Where do these techniques come from? Conflict zones are the crucibles for the development of these techniques. A great portion of the book is given over to military history to elaborate this point, and these vivid portions of the book are worth reading in their own right. Colinvaux argues that the conquests of Alexander the Great were due to the superior military technique of the Macedonian phalanx, which had been forged during centuries of incessant conflict between the numerous city-states of the Greek peninsula competing over a limited amount of land. Furthermore, Greek colonization and trade had led to the development of a superior navy, which increased the advantage (see below).

This is what allowed Alexander to defeat the Persians in battle. That Alexander was a brilliant military strategist was secondary to the fact that he had the superior military technique. Alexander's conquests are an example of a growing society expanding to take land from its neighbors, and hence acquiring niche space.

Colonization is another way of expanding niche space. The parent society sends out colonists to form children societies. The branch society often takes land from the natives by force. They can do this because they have developed superior military techniques in the crowded conditions of their parent societies. They also have superior ways of making a living that allow them to support more people at higher population densities.

Again, the ancient Greeks provide a perfect example as they spread out across the Mediterranean, forming colonies such as the city of Syracuse in Sicily.  The Phoenicians are another example, as they used trade to create new niches for their people around the Mediterranean, and founded colonies such as the city of Carthage on the coast of North Africa, which grew into a military power in its own right. Colonization and military conquest are on a continuum of seizing niche space from others:
True colonies represent the simplest form of land theft. You send out soldiers, occupy a piece of land and fill it with settlers. You carry on your own expanded way of life away from the parent city, not so much relieving congestion at home as providing the necessary opportunity for the increased numbers in each generation. When you have many colonies, you might fill in the gaps between and make a small nation-state. All colonization is aggression, but there is a gradient from making a small settlement to wholesale annexation of aggressive war. You use your superior weapons to take niche-space from others, by force. (p. 90)
Source
The conflict between Rome and Carthage is illustrative. Rome came into conflict with the neighboring tribes of the Italian peninsula. Through centuries of warfare, they developed the Roman legion, anchored by severe discipline. Carthage, unable to expand into the interior of Africa due to geography, terraced the hills around the city and practiced an  intensive, highly productive agriculture, and turned outward to the sea in trade and colonization. They founded colonies all around the Mediterranean, including colonizing the Iberian Peninsula. This caused them to develop into a formidable naval power. "Trade is the simplest of the three ways to expand. You say where you are and fetch objects you want in ships." (p.85)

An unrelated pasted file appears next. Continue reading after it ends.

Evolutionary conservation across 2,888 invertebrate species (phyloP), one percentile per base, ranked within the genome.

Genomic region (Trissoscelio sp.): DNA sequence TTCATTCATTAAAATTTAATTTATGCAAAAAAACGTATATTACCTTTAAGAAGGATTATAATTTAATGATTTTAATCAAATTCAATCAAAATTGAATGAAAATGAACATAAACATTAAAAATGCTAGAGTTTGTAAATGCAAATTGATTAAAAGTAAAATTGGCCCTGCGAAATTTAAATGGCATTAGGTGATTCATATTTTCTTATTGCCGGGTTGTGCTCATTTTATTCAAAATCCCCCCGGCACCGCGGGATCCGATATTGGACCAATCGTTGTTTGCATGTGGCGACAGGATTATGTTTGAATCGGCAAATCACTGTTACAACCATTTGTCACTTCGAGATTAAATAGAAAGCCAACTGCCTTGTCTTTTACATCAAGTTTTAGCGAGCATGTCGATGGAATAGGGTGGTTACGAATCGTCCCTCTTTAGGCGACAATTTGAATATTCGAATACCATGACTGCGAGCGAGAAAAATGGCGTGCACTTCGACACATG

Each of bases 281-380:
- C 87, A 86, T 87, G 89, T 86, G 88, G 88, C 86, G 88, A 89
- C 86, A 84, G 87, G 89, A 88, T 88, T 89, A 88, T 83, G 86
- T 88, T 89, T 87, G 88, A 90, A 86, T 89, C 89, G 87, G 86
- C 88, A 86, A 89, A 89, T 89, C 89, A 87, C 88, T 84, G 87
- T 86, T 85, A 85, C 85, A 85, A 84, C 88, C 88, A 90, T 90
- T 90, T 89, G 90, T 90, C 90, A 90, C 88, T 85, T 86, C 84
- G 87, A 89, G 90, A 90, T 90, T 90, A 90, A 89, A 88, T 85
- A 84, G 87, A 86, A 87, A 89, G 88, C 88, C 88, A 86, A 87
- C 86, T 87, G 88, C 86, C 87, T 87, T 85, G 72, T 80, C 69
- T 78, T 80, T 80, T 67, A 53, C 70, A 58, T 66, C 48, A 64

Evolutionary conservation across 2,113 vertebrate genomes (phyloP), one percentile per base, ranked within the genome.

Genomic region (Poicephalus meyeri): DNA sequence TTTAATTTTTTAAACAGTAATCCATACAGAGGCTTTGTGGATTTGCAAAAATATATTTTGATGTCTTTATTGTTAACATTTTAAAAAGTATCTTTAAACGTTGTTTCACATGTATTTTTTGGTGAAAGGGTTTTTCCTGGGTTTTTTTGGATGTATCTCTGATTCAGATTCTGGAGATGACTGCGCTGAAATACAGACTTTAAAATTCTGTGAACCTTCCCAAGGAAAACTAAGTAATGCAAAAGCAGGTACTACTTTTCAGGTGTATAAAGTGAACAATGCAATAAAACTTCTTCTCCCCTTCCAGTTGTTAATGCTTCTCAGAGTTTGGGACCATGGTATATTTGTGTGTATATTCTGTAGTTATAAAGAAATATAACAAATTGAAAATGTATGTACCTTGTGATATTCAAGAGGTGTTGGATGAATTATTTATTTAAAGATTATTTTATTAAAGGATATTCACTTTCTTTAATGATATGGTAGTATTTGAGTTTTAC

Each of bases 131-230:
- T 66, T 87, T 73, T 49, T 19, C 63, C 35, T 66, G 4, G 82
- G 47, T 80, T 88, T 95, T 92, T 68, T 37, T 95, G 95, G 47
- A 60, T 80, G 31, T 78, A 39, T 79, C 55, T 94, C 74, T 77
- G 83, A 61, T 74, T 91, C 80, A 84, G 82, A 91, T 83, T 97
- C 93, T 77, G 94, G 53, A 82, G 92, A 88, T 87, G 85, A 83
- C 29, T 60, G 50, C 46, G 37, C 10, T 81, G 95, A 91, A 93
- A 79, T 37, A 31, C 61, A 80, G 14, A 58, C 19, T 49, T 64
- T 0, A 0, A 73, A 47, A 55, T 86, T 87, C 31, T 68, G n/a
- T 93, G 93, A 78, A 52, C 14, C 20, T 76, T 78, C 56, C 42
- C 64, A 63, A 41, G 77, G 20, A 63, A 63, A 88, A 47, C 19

Colinvaux's insights on trade are especially interesting, especially given their prominent role in modern economics. According to him, trading regimes develop not to supply necessities to the parent country, but from a desire of the middle and upper-middle classes to expand niche space. Those who are frustrated with not enough niche space in their respective societies look outward to buccaneering trade to provide sufficient lifestyles for themselves by tapping the resources of other people's land. Aggressive, ambitious individuals who find their ambitions thwarted at home turn to adventurous trade to create new high-status niches, and have done so throughout history.

Trading regimes expand niche space not just for the traders themselves, but also for other people in the home society as well. People at home must make the articles for trade. New positions are created marketing and distributing the articles of trade. Trading societies are expansionary, which leads to higher living standards and population growth for such societies:
Our historians talk with approval of the "merchant adventurers," the people who sought a broader way of life through trade. For trade to work, there must be a market for imported commodities, but this market will result from the very increase in population which drives the better-off to trade. The way must always be open, therefore, for sons of the wealthy to find lives of freedom in importing objects that the masses want. We expect trade to develop not in the service of the hungry poor, but in the service of the aspiring middle class. The ecological hypothesis predicts trade to be important in a state only when there are too many people trained to better-class ways. But trade must also have an immediate effect on the opportunities open to all classes, because the parent society has to make the objects to be spent in trade.(emphasis in original)
In creating niche-space (jobs) for children of the wealthy, trade must also create jobs (niche-space) in the parent state. Because people must make things to sell outside, trade multiplies the niche-spaces available in the crowding state. First people can find a broad-niche life by engaging in trade, then other niche-spaces are made at home for those who supply the articles of trade. But even the stay-at-homes are getting part of their living from other people's land. It is quite wrong to think of those who stay at home as being supported by the homeland, because many dimensions of their niches are supplied by the foreign states who take their manufactures.(p. 86)